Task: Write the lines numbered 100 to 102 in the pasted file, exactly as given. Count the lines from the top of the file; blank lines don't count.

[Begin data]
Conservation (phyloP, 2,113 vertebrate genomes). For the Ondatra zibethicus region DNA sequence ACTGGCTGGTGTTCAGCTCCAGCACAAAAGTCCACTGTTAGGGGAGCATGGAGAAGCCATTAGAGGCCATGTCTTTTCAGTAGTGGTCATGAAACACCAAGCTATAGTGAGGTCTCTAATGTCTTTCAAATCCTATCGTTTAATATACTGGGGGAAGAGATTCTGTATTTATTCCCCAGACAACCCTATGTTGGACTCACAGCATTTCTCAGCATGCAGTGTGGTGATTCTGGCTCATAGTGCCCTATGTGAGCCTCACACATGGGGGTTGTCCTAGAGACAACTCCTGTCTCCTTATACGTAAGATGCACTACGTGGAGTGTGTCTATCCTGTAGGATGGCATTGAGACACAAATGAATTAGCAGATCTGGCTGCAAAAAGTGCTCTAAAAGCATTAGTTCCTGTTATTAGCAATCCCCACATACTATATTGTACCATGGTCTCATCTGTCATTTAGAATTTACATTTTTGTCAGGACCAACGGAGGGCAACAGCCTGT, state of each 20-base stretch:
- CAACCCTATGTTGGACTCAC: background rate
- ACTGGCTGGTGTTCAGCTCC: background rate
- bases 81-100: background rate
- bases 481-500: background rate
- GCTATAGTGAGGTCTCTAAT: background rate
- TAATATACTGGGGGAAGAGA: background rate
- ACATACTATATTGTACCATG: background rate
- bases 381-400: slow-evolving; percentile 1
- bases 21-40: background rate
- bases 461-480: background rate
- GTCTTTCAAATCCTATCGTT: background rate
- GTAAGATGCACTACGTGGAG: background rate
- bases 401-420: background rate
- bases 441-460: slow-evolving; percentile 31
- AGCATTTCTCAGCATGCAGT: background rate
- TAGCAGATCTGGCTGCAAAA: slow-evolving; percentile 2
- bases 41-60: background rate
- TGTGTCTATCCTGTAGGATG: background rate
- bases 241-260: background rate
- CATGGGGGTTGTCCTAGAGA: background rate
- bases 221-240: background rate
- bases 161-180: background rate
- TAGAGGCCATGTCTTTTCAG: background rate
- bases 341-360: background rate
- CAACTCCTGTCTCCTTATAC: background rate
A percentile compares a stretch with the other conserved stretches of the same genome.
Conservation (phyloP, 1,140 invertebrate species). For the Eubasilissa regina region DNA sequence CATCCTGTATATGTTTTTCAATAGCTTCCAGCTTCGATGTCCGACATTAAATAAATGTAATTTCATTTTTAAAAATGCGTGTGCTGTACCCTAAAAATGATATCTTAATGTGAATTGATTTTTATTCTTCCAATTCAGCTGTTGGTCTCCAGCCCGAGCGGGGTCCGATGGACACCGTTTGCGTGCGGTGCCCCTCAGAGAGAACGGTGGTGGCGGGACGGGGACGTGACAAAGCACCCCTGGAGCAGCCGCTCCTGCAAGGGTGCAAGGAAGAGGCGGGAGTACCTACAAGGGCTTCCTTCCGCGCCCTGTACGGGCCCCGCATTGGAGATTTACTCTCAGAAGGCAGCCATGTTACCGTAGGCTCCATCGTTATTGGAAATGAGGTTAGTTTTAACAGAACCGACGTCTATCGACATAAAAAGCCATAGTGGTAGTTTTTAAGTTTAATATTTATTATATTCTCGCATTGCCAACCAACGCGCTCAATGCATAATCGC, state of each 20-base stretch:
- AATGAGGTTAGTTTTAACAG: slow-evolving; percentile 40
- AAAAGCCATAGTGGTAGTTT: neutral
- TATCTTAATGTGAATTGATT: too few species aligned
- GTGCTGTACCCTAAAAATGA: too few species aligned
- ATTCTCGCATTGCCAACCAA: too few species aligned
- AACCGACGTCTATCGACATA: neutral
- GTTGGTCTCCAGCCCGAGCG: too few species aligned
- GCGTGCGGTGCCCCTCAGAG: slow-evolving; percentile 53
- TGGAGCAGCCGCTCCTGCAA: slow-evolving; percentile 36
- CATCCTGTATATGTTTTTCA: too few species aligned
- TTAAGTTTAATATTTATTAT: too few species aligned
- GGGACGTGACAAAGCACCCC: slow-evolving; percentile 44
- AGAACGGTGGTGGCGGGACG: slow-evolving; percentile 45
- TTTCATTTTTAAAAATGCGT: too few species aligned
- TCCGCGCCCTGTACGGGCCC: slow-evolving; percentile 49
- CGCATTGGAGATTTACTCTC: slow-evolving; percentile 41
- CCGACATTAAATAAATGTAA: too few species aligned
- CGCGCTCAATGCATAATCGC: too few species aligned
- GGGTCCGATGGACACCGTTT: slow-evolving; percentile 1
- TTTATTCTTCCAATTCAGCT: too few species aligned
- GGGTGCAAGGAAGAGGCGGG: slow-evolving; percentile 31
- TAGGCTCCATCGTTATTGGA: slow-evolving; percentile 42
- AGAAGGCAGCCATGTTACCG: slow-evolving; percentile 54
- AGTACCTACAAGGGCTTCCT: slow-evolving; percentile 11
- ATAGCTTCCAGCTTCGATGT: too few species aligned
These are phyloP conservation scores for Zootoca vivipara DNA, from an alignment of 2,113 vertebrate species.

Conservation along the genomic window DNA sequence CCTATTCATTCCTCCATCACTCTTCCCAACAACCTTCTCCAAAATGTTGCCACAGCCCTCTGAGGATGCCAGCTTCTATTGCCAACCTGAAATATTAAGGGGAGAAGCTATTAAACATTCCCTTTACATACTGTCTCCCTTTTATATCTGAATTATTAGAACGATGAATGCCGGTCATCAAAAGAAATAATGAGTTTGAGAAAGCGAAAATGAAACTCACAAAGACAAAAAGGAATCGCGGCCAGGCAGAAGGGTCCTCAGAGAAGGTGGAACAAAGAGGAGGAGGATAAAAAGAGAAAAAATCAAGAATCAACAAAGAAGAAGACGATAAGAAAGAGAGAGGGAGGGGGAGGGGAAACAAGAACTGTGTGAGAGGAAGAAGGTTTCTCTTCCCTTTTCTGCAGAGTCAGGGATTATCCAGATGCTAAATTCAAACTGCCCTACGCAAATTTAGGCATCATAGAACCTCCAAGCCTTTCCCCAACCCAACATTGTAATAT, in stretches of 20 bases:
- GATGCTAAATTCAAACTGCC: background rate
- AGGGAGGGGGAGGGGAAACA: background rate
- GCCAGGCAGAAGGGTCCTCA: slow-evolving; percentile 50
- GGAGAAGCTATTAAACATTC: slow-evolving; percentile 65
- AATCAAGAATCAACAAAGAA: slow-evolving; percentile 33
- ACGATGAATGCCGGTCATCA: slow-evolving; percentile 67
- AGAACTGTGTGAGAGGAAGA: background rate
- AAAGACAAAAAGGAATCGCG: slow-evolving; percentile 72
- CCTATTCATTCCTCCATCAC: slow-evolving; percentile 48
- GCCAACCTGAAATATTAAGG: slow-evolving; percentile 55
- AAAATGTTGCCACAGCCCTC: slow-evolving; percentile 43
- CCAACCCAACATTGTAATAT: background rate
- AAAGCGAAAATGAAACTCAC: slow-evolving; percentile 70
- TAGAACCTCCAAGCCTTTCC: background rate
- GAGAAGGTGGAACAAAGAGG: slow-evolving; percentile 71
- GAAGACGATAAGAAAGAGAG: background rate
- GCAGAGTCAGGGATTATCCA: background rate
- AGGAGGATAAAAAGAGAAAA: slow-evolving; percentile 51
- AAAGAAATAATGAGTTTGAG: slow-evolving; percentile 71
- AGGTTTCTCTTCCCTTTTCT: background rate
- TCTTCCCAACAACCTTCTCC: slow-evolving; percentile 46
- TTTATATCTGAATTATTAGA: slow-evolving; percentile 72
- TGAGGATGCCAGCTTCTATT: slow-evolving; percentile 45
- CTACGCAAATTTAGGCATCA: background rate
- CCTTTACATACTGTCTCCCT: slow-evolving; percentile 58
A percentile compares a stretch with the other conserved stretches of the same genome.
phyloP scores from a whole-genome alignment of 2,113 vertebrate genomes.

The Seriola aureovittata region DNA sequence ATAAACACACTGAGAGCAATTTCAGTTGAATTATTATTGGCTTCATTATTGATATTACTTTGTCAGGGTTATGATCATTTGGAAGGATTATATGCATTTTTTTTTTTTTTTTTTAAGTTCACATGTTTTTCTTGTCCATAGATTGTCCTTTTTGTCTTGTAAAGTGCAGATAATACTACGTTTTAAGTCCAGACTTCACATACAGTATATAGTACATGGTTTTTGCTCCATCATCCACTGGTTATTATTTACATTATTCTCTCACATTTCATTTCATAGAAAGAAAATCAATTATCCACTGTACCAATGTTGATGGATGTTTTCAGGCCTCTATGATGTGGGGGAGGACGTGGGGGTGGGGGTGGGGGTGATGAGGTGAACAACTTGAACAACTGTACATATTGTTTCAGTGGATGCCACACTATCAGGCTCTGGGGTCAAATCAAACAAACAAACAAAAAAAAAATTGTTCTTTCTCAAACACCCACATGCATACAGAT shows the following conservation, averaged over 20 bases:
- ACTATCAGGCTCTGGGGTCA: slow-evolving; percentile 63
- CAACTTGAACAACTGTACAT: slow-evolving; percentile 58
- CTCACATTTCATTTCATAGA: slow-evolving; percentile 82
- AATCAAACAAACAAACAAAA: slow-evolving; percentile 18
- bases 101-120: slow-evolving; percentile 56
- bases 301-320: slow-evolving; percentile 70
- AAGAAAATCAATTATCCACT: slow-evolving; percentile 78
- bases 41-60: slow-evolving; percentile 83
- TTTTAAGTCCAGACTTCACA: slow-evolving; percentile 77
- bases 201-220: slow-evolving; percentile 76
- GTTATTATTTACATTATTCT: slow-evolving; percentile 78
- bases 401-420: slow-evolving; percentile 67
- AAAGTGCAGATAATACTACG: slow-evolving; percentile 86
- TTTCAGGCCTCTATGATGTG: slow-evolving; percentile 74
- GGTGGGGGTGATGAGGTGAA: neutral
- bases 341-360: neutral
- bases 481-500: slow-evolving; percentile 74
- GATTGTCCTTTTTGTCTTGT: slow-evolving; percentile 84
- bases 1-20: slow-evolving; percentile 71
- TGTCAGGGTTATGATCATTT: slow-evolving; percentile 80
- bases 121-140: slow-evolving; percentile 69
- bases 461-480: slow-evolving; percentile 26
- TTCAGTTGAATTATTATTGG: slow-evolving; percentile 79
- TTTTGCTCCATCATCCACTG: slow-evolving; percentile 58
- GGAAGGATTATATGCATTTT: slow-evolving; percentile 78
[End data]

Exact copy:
- bases 481-500: slow-evolving; percentile 74
- GATTGTCCTTTTTGTCTTGT: slow-evolving; percentile 84
- bases 1-20: slow-evolving; percentile 71